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The purpose of this study is to create a course in a learning management system (LMS), Canvas, for online Ed.D. students and determine if the course can improve scores measuring metaliteracy concepts from pretest to posttest. The course assessed knowledge of metaliteracy goals and objectives instead of using the ACRL Framework. This paper reports on the creation of the course, results of the pretest-posttest, a mapping of metaliteracy goals and objectives with the ACRL Framework, and recommendations for including metacognitive practices in library instruction.
The researcher used a quantitative, quasi-experimental, exploratory design and developed a metaliteracy course in the Canvas LMS using a pretest-posttest design, creating video tutorials as the treatment for each module (five total) using Adobe Spark.
According to a t-test run in SPSS, there was a significant difference between the metaliteracy pretest and metaliteracy posttest. Using metaliteracy goals and objectives as a method for assessing information literacy knowledge can be useful. Using the ACRL Framework along with metaliteracy goals and objectives can be effective for presenting and assessing information literacy knowledge and skills.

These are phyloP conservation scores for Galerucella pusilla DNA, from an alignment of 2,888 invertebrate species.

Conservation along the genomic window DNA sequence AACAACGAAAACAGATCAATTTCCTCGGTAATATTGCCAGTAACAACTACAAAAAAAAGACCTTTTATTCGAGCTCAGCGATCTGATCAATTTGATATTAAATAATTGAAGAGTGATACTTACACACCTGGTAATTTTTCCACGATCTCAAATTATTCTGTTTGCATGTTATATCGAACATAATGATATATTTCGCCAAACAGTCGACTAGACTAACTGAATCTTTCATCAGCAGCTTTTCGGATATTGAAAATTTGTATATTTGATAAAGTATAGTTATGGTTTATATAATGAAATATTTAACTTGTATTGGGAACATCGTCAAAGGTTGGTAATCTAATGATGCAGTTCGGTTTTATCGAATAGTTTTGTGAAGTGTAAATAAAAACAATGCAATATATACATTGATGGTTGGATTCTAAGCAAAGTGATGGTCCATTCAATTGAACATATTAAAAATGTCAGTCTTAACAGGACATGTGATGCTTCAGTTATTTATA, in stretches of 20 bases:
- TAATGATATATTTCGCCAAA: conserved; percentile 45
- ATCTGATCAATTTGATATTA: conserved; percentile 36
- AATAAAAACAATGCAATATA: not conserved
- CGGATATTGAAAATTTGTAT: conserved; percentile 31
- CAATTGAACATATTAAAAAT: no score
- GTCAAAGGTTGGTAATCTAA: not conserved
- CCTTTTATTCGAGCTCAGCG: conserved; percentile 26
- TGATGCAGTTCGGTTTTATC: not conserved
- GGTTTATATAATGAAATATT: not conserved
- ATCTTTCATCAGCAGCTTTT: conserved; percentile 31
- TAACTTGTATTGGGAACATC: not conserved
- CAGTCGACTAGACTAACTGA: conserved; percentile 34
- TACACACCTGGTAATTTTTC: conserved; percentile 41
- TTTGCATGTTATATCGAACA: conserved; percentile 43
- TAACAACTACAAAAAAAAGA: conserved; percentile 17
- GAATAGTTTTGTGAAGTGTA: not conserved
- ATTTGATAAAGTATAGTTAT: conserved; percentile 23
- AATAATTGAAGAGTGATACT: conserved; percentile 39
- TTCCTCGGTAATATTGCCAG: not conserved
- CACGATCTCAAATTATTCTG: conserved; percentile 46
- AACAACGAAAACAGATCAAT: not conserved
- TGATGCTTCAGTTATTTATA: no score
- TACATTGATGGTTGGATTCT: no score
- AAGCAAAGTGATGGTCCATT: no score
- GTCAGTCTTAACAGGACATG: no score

One limitation of this study was the use of one population of online Ed.D. students at one institution. One implication of this study is the need for metaliteracy goals and objectives to be used in connection with the ACRL Framework.
This research adds to the limited knowledge of how metaliteracy goals and objectives can be used to assess information literacy and other literacies using a pretest-posttest design in an online format.

Creative Commons License

Creative Commons Attribution-Noncommercial 4.0 License
This work is licensed under a Creative Commons Attribution-Noncommercial 4.0 License


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